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Achieving modern walnut look

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Forum topic by Russell Eck posted 07-02-2014 12:05 PM 1158 views 0 times favorited 17 replies Add to Favorites Watch
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Russell Eck

122 posts in 884 days


07-02-2014 12:05 PM

Topic tags/keywords: modern walnut color finish help

Hi everyone, this is my first post on lumberjocks! I’m not sure if this belongs under finishing or design but here is my question.

I am designing a tv stand and I want the wood/finish to be like the color of these pieces of furniture.

http://www.viesso.com/worth-bed.html
http://www.viesso.com/eldridge-tv-stand.html

They state they are “walnut” but to me they seem way lighter and almost have a neutral grayish undertone that I would like to achieve. Does anyone know if there is a specific species of walnut to get this look or if I could dye a different lighter wood, say maple, to achieve something like this. Any thoughts would help, thanks!


17 replies so far

View mahdee's profile

mahdee

3547 posts in 1227 days


#1 posted 07-02-2014 12:45 PM

These items are made with veneer. If you click on the “walnut” box on top right hand, it shows the real color of the product. If you want a lighter color close to the picture try white oak veneer.

-- earthartandfoods.com

View Clint Searl's profile

Clint Searl

1533 posts in 1821 days


#2 posted 07-02-2014 02:02 PM

That stuff hardly looks like walnut.

You can get close to the color shown with one of the “limed” stains.

-- Clint Searl....Ya can no more do what ya don't know how than ya can git back from where ya ain't been

View BinghamtonEd's profile

BinghamtonEd

2281 posts in 1829 days


#3 posted 07-02-2014 02:13 PM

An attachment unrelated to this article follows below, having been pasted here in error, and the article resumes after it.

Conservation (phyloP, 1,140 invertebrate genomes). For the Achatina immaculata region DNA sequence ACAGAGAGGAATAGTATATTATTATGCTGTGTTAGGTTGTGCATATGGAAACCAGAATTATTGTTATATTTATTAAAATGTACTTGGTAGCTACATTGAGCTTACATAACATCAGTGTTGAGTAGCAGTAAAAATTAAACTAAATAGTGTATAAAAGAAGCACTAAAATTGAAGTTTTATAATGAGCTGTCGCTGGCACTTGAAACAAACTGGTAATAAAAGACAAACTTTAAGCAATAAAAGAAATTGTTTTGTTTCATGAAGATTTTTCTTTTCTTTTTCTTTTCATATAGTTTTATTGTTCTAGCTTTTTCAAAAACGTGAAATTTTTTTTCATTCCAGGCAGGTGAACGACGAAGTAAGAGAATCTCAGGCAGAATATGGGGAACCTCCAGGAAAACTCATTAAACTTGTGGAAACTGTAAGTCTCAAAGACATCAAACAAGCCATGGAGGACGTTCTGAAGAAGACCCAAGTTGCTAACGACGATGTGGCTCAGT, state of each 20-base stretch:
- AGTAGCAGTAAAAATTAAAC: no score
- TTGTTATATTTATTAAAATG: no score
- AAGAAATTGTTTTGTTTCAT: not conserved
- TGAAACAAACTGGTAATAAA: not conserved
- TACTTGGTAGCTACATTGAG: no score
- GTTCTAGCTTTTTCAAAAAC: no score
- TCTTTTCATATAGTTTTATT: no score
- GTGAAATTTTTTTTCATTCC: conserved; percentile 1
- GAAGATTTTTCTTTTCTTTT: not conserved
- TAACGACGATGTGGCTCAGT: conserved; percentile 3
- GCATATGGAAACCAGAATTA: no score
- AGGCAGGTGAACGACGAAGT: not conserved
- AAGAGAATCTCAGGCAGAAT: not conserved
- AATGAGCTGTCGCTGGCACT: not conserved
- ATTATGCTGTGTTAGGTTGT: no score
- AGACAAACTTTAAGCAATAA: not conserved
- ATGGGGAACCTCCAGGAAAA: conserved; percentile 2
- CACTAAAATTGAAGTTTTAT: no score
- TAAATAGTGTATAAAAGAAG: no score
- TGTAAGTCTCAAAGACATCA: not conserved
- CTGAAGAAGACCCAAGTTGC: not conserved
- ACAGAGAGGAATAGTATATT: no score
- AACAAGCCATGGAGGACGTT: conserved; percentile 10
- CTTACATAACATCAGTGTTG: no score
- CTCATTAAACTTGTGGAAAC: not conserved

That stuff hardly looks like walnut.

- Clint Searl

Agreed, I thought it looked closer to ash than to walnut.

-- - The mightiest oak in the forest is just a little nut that held its ground.

View Yonak's profile

Yonak

979 posts in 981 days


#4 posted 07-02-2014 02:16 PM

I rather like the design of that bed, if you have the room for it. It sets too low to the floor for me but I definitely like the seating all around.

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BinghamtonEd

2281 posts in 1829 days


#5 posted 07-02-2014 02:34 PM



I rather like the design of that bed, if you have the room for it. It sets too low to the floor for me but I definitely like the seating all around.

- Yonak

I don’t want to know why you need that much seating around your bed. Well, maybe I do…

-- - The mightiest oak in the forest is just a little nut that held its ground.

View Scootles's profile

Scootles

153 posts in 1374 days


#6 posted 07-02-2014 03:22 PM



I don t want to know why you need that much seating around your bed. Well, maybe I do…
- BinghamtonEd

made me giggle.

View Yonak's profile

Yonak

979 posts in 981 days


#7 posted 07-02-2014 06:00 PM


I don t want to know why you need that much seating around your bed. Well, maybe I do…

- BinghamtonEd

I was thinking, like, putting on my shoes, watching the birdfeeder through the window, briefly watching something on TV that interests me without having to get into bed…. What were you thinking ?

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BinghamtonEd

2281 posts in 1829 days


#8 posted 07-02-2014 06:03 PM


I was thinking, like, putting on my shoes, watching the birdfeeder through the window, briefly watching something on TV that interests me without having to get into bed…. What were you thinking ?